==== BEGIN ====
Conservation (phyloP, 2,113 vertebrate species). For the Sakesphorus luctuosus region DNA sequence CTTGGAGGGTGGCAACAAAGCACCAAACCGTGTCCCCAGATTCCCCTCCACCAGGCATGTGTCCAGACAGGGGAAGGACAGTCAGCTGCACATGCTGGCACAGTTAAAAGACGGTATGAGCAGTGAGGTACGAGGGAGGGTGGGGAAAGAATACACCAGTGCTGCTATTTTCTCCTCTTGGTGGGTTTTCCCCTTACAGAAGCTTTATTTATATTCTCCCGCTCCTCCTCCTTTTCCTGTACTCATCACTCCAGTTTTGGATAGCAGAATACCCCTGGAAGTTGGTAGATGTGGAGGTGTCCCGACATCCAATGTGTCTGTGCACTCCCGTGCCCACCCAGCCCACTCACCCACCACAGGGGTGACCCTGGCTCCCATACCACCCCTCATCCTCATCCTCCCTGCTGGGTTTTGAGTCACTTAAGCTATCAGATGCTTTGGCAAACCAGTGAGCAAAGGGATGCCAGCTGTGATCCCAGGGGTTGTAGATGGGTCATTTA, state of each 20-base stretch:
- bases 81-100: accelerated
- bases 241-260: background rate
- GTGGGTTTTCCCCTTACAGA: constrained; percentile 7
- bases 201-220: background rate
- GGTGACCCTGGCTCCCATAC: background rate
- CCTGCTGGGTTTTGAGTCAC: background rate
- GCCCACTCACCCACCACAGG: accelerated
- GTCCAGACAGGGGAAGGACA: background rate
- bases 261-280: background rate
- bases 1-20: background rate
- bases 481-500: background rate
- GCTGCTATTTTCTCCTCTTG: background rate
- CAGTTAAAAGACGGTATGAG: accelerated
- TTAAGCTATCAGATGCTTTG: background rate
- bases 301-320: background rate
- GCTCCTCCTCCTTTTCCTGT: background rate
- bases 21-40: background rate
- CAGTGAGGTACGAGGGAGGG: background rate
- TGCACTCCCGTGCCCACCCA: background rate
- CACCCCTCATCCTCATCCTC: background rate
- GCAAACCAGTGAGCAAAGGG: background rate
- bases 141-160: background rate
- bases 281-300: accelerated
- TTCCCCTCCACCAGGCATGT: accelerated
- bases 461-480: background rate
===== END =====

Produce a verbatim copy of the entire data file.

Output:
Conservation (phyloP, 2,113 vertebrate species). For the Sakesphorus luctuosus region DNA sequence CTTGGAGGGTGGCAACAAAGCACCAAACCGTGTCCCCAGATTCCCCTCCACCAGGCATGTGTCCAGACAGGGGAAGGACAGTCAGCTGCACATGCTGGCACAGTTAAAAGACGGTATGAGCAGTGAGGTACGAGGGAGGGTGGGGAAAGAATACACCAGTGCTGCTATTTTCTCCTCTTGGTGGGTTTTCCCCTTACAGAAGCTTTATTTATATTCTCCCGCTCCTCCTCCTTTTCCTGTACTCATCACTCCAGTTTTGGATAGCAGAATACCCCTGGAAGTTGGTAGATGTGGAGGTGTCCCGACATCCAATGTGTCTGTGCACTCCCGTGCCCACCCAGCCCACTCACCCACCACAGGGGTGACCCTGGCTCCCATACCACCCCTCATCCTCATCCTCCCTGCTGGGTTTTGAGTCACTTAAGCTATCAGATGCTTTGGCAAACCAGTGAGCAAAGGGATGCCAGCTGTGATCCCAGGGGTTGTAGATGGGTCATTTA, state of each 20-base stretch:
- bases 81-100: accelerated
- bases 241-260: background rate
- GTGGGTTTTCCCCTTACAGA: constrained; percentile 7
- bases 201-220: background rate
- GGTGACCCTGGCTCCCATAC: background rate
- CCTGCTGGGTTTTGAGTCAC: background rate
- GCCCACTCACCCACCACAGG: accelerated
- GTCCAGACAGGGGAAGGACA: background rate
- bases 261-280: background rate
- bases 1-20: background rate
- bases 481-500: background rate
- GCTGCTATTTTCTCCTCTTG: background rate
- CAGTTAAAAGACGGTATGAG: accelerated
- TTAAGCTATCAGATGCTTTG: background rate
- bases 301-320: background rate
- GCTCCTCCTCCTTTTCCTGT: background rate
- bases 21-40: background rate
- CAGTGAGGTACGAGGGAGGG: background rate
- TGCACTCCCGTGCCCACCCA: background rate
- CACCCCTCATCCTCATCCTC: background rate
- GCAAACCAGTGAGCAAAGGG: background rate
- bases 141-160: background rate
- bases 281-300: accelerated
- TTCCCCTCCACCAGGCATGT: accelerated
- bases 461-480: background rate